Obama’s legacy in a na­tion di­vided by race

The switch from Barack Obama to Don­ald Trump raises im­por­tant ques­tions for the US, writes An­drew Broert­jes

The Weekend Australian - Review - - Books -

In Jan­uary last year, the pres­i­den­tial pri­maries be­gan in the US. For the Democrats, the suc­ces­sor to Barack Obama looked to be Hil­lary Clin­ton. De­nied the crown in 2008, it was hers for the tak­ing eight years later. On the Repub­li­can side, 17 can­di­dates from a range of back­grounds and ex­pe­ri­ences in gov­ern­ment fought to be the nom­i­nee.

The pres­ence of real-es­tate ty­coon and re­al­ity tele­vi­sion star Don­ald Trump seemed just a sideshow that dis­tracted at­ten­tion from the nom­i­na­tion of a vet­ted, es­tab­lish­ment-ap­proved can­di­date: if not Jeb Bush, then John Ka­sich or Marco Ru­bio.

Trump, how­ever, de­fied the con­ven­tional rules of po­lit­i­cal en­gage­ment, sav­aging his pri­mary op­po­nents and then, af­ter win­ning the GOP nom­i­na­tion, Clin­ton in the con­test for the White House. Their vit­ri­olic race ri­valled that be­tween John Adams and Thomas Jef­fer­son in 1800, long viewed as the stan­dard in ugly pres­i­den­tial bouts.

By the time it was over, Trump, to the as­ton­ish­ment of po­lit­i­cal com­men­ta­tors, had won the pres­i­dency. He had tapped into twin dis­con­tents in the Amer­i­can po­lit­i­cal psy­che: an an­tipa­thy to the forces of glob­al­i­sa­tion that had stripped lower-in­come and blue-col­lar Amer­i­cans of their liveli­hoods over a 40-year pe­riod, and a re­jec­tion of a vi­brant, multi-eth­nic so­ci­ety, of a “po­lit­i­cally cor­rect” cul­ture ex­em­pli­fied by Obama.

As the first months of the Trump pres­i­dency have un­folded, a num­ber of books have been re­leased re­flect­ing on the end of the Obama pres­i­dency. Two in­ter­est­ing works that ap­proach this de­bate from dif­fer­ent an­gles are Jonathan Chait’s Au­dac­ity: How Barack Obama De­fied His Crit­ics and Trans­formed Amer­ica and Michael Eric Dyson’s Tears We Can­not Stop: A Ser­mon to White Amer­ica.

Chait’s book is a ro­bust de­fence of Obama, ar­gu­ing for his place in the up­per ranks of US pres­i­dents. Dyson’s is an im­pas­sioned cri­tique of race relations in the US, spurred by events dur­ing Obama’s pres­i­dency and by thoughts on what Trump’s elec­tion means for a na­tion frac­tured along the colour line.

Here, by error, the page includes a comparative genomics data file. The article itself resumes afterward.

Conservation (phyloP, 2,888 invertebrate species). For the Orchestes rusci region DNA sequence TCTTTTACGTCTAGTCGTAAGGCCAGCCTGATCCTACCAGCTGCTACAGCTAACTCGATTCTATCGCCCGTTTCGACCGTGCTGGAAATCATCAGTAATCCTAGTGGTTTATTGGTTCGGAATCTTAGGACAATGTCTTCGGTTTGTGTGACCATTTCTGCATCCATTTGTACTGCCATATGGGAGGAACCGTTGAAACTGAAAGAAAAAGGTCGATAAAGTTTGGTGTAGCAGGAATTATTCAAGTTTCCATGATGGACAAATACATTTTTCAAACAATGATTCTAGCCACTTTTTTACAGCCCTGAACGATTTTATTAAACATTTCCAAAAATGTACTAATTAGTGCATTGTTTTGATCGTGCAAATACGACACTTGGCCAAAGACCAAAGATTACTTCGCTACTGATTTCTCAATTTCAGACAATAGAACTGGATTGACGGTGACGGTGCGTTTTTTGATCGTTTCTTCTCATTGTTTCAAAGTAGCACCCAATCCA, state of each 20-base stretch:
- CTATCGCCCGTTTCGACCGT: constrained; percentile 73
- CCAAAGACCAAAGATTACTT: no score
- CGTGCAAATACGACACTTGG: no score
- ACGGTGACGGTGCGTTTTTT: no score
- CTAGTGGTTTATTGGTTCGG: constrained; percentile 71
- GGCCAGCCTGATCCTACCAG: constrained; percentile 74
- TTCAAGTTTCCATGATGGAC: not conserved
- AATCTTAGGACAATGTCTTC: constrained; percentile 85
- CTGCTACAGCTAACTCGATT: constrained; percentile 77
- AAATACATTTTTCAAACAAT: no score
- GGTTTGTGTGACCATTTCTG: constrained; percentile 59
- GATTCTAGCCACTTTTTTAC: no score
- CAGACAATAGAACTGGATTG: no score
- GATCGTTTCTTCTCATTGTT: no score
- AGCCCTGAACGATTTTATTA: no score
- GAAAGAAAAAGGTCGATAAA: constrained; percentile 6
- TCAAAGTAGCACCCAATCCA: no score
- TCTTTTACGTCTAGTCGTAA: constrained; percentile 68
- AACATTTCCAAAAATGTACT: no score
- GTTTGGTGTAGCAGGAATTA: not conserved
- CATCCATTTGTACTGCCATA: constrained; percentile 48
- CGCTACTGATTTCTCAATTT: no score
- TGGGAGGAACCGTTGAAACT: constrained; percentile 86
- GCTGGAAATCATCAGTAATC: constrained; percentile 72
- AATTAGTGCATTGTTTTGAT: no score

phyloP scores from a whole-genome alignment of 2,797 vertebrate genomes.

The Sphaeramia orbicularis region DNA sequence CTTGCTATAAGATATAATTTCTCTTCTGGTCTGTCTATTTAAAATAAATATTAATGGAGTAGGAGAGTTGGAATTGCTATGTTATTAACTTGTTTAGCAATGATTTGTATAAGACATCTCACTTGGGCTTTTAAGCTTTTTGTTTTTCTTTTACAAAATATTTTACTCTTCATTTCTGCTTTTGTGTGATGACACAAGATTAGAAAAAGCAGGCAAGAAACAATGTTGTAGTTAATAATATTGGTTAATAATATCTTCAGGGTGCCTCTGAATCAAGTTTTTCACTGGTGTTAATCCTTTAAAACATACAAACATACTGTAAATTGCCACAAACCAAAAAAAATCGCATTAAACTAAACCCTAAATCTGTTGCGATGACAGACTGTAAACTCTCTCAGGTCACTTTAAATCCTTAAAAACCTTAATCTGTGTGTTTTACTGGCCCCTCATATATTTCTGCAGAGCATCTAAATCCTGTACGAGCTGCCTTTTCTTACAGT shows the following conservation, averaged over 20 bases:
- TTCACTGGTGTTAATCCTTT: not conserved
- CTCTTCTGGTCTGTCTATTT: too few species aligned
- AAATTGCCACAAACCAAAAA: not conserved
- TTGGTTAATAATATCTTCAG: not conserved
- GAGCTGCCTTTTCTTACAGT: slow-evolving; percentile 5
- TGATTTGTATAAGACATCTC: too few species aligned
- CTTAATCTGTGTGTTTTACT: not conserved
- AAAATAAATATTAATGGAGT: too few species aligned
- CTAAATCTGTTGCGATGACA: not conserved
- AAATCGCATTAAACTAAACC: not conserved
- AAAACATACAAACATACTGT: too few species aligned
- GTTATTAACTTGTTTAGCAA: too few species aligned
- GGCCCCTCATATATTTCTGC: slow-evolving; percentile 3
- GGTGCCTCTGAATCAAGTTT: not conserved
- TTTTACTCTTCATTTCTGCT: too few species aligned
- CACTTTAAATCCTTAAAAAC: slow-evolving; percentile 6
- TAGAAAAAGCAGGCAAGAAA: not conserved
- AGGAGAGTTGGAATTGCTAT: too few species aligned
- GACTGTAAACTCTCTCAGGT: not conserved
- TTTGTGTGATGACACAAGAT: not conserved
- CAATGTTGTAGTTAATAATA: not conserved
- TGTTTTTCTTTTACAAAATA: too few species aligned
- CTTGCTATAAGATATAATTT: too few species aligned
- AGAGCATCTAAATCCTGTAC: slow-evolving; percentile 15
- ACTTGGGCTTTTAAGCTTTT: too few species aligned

Chait is a reg­u­lar con­trib­u­tor to The New Repub­lic, The New York Times and The Wall Street Jour­nal. In Au­dac­ity he cri­tiques the emerg­ing nar­ra­tive re­gard­ing the Obama pres­i­dency: that of a well-in­ten­tioned cen­trist try­ing to make gains against the ob­struc­tion­ism of an in­creas­ingly right-wing GOP. This is the view of a pres­i­dent who in many re­spects promised more than he could de­liver.

The anger that faced Obama from the right was matched by dis­ap­point­ment from the left and sup­port­ers who “spent most of his pres­i­dency in a state rang­ing from res­ig­na­tion to de­spair”. But Chait is hav­ing none of that, claim­ing Obama “ac­com­plished nearly ev­ery­thing he set out to do, and he set out to do an enor­mous amount”.

Chait fo­cuses on four key policy ar­eas where Obama at­tempted to make sig­nif­i­cant gains: fix­ing the econ­omy in the af­ter­math of the global fi­nan­cial cri­sis, health­care, the en­vi­ron­ment and for­eign policy. The case is more con­vinc­ing for some than oth­ers. With the GFC un­fold­ing as Obama took of­fice, Chait ex­am­ines how, un­like the crises that con­fronted Ge­orge W. Bush with 9/11, or Lyn­don John­son in the af­ter­math of the John F. Kennedy as­sas­si­na­tion, the fi­nan­cial melt­down “did not invest the pres­i­dent with new agenda-set­ting pow­ers”.

While Obama helped pre­vent an­other De­pres­sion, the po­lit­i­cal ad­van­tage, Chait ar­gues, was mi­nus­cule. “Pres­i­dents get credit for re­spond­ing to dis­as­ters, not from keep­ing them from hap­pen­ing in the first place.”

For a pres­i­dent to go from “Yes we can” to “This could have been worse” might be seen as a fail­ure; how­ever, Chait con­tends that Obama

Me­la­nia and Don­ald Trump with Barack and Michelle Obama on the day of Trump’s in­au­gu­ra­tion

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